Today in 2006, Alaska Senator Ted Stevens famously told his colleagues that the Internet was not a dumptruck, it was a series of tubes, figuratively speaking. But here’s a story about some literal tubes that New York City once used to deliver mail.
The “Six Triple Eight” Brought Black Excellence To The Army During World War II (Cool Weird Awesome 709)
Today in 1945, the 6888th Central Postal Directory Battalion, began heading to England for deployment. These 855 servicemembers, all Black women, took on a mission that may not have been glamorous but was considered absolutely essential to the war effort.
There was a story recently about how NASA was partnering with Tide laundry detergent to work on a way to do laundry in space. Which means we don’t already do laundry in space, and there are some pretty big reasons why. Plus: the Royal Mail delivers a letter addressed to a woman who’d been on TV, only the writer didn't exactly have the woman's address.
Today in 1963, the US Postal Service officially started using ZIP codes as a way to quickly sort huge amounts of mail and get it to where it needed to go. How did they get Americans to adopt ZIP codes? A mascot named Mr. Zip and a jingle sung by Broadway legend Ethel Merman. Plus: for Canada Day, the story of a runner in Ontario who ran a moose-shaped route through downtown Toronto.
On this day in 1849, Henry Brown escaped slavery from a Virginia plantation in a very unusual way: he arranged it so he could hide in a small wooden box that was sent to Pennsylvania. Here's some of his story. Plus: it was on this day in 2011 that a paramedic rescued a doctor from a fiery car crash, 30 years after that same doctor had helped the paramedic survive as a newborn.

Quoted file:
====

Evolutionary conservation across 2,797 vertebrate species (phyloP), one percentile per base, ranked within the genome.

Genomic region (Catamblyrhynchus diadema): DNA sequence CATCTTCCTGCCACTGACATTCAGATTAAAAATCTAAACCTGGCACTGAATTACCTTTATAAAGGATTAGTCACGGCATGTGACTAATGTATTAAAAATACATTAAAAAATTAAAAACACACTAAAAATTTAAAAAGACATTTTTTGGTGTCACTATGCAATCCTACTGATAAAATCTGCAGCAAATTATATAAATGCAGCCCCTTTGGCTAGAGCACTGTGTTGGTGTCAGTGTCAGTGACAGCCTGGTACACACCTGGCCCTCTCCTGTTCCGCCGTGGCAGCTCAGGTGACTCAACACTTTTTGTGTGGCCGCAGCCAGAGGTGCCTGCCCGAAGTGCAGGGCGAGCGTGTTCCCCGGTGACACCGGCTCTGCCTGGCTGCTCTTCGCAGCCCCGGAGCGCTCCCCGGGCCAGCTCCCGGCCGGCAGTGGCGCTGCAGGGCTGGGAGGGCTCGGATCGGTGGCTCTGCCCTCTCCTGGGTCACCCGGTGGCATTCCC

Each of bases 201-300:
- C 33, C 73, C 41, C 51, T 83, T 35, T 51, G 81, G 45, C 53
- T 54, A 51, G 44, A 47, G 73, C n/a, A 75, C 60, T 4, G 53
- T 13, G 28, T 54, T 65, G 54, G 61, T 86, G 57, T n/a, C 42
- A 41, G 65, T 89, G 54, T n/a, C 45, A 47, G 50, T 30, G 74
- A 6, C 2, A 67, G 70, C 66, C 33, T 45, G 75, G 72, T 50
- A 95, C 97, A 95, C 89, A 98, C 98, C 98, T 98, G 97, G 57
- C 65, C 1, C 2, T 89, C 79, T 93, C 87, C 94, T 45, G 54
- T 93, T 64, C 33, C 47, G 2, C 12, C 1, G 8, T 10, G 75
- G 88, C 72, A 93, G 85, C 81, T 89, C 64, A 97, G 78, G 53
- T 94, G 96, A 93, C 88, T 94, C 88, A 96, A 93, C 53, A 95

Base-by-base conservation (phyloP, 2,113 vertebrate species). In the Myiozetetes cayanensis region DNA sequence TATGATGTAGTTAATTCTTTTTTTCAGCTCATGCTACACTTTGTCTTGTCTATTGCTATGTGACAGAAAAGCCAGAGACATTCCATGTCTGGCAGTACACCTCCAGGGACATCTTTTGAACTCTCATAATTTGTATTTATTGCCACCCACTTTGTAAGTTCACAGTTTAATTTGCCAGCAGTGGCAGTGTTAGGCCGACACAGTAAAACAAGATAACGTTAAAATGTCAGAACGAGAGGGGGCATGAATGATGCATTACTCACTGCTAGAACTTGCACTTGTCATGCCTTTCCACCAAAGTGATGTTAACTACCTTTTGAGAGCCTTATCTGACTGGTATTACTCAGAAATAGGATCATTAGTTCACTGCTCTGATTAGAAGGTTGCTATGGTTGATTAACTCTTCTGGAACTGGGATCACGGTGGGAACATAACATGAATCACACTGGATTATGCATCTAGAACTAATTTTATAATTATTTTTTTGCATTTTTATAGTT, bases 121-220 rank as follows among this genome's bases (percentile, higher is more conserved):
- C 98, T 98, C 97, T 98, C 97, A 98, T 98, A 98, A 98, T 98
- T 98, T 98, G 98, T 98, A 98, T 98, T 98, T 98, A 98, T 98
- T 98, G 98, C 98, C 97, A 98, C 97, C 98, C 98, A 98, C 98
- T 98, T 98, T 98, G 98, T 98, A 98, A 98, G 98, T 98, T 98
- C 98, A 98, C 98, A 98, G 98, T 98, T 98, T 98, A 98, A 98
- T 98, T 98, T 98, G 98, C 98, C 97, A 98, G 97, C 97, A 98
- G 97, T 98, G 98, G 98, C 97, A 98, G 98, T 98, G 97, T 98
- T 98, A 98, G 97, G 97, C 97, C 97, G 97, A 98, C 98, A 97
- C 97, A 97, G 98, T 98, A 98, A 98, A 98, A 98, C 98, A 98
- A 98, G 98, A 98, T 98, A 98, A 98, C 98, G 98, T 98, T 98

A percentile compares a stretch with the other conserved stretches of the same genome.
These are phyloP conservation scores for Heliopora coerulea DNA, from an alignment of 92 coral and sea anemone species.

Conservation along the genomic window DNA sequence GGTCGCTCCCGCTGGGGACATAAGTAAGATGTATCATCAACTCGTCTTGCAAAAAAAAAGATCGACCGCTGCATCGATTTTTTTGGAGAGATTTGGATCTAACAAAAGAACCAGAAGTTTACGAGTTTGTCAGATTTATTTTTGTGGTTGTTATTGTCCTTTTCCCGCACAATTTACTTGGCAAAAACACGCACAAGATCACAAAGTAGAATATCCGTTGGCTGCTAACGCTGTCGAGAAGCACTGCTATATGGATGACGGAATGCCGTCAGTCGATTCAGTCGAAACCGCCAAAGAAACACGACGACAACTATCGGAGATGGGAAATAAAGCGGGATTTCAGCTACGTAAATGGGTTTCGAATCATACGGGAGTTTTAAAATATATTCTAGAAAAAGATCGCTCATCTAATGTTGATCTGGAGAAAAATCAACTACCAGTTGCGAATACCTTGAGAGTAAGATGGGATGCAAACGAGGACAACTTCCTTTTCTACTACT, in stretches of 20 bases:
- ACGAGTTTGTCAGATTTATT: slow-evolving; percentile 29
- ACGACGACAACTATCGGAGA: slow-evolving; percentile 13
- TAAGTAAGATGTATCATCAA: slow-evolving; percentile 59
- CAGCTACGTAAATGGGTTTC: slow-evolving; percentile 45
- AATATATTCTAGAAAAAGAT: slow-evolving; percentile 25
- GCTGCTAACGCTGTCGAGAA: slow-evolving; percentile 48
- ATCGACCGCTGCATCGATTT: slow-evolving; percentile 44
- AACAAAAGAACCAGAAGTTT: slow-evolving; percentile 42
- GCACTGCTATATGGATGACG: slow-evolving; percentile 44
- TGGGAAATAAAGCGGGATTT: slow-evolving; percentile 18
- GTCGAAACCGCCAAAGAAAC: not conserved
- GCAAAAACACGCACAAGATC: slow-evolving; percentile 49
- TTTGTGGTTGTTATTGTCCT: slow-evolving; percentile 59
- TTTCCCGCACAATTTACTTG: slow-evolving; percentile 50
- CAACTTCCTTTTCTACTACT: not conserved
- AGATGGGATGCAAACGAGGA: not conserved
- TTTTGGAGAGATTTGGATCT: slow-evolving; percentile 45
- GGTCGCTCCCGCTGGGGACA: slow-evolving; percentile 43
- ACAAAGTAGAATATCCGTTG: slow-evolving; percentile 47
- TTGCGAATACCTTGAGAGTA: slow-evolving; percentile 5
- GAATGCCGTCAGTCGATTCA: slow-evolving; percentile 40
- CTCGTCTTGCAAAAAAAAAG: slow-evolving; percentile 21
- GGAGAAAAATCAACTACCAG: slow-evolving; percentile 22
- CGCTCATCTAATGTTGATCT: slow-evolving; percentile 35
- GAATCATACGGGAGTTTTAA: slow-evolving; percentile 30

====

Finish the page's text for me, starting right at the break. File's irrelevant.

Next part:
Mary Fields was the first Black woman to receive a Post Office contract to deliver the mail, and in the Wild West, no less. Here's a little more about a pioneer who definitely made some history. Plus: the story of a sibling who found a practical use for her identical twin.
There are lots of human efforts to help bees out, but there’s also some new research out that says bees help themselves by taking steps to get plants to flower earlier than usual. Plus: a man in Canada ordered hair cream in 2012, and it just arrived this month. Patience is a virtue!
It was on this day in 1914 a family in Grangeville, Idaho sent a four year old through the mail to her grandmother in Lewiston, 73 miles away. And she wasn’t the only kid to travel this way after the US Postal Service began the parcel post. Plus: the group Electronicos Fantasticos is making some fascinating music with bar code scanners!
Kryptos is a puzzle sculpture that’s been on the grounds of CIA headquarters in Langley, Virginia since 1990. Three of its four coded messages have been solved - and now we have a clue that might reveal the fourth. Plus: the story of the J.W. Westcott II, the only ship that has its own ZIP code.
Who says snail mail is declining?